U.S. President Barack Obama is calling on the world's leading industrial economies to move ahead with efforts to end the global recession.
In a statement released in advance of an upcoming Group of 20 summit, the president said "our work is far from complete" and urged leaders to focus on ways to sustain economic growth.
Mr. Obama also said efforts to increase growth have helped stabilize financial markets and expand trade but that G20 leaders must also find ways to avoid the types of "imbalances" that led to the global financial crisis.
G20 leaders are preparing to meet later September 24 and 25 in the eastern U.S. city of Pittsburgh.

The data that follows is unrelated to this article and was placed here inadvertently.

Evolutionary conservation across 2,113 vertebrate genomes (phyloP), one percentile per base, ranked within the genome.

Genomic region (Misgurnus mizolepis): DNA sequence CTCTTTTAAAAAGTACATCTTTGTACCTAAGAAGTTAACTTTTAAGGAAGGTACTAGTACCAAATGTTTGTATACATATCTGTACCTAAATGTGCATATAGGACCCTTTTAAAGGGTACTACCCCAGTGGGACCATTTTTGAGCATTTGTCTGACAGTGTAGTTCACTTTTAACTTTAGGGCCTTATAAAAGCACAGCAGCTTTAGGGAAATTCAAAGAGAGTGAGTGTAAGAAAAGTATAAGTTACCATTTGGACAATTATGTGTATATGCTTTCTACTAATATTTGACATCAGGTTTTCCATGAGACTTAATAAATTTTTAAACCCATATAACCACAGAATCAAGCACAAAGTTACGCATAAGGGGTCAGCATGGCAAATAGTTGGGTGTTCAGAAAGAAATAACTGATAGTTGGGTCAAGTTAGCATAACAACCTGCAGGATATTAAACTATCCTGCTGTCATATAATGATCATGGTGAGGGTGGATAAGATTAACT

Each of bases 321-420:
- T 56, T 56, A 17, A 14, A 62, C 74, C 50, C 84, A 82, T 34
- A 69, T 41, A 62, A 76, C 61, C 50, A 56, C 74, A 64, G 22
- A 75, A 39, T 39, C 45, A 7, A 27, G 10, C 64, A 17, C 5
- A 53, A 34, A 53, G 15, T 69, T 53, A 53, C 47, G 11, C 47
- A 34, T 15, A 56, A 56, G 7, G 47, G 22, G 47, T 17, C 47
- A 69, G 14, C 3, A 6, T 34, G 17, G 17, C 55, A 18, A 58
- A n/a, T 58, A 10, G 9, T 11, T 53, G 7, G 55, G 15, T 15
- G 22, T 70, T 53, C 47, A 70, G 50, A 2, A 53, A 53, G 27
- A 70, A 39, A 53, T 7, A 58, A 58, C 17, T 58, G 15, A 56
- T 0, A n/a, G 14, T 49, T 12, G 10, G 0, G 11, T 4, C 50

Mr. Obama calls Pittsburgh "a bold example" of how to create new industries and jobs.
Finance ministers from G20 countries met in London on Saturday and promised they would not let a fragile global economic recovery collapse.
They also agreed on the need to continue spending trillions of dollars to stimulate economic growth - and the need to reform world economic institutions like the International Monetary Fund and the World Bank to better represent developing economies.
Despite numerous indications that the world is pulling out of its deepest recession since World War II, U.S. Treasury Secretary Timothy Geithner says the world must still confront "significant challenges."
Differences also remain over how to reform a banking system that rewarded top bank executives with large salary bonuses, even though many of their decisions helped spark the financial crisis.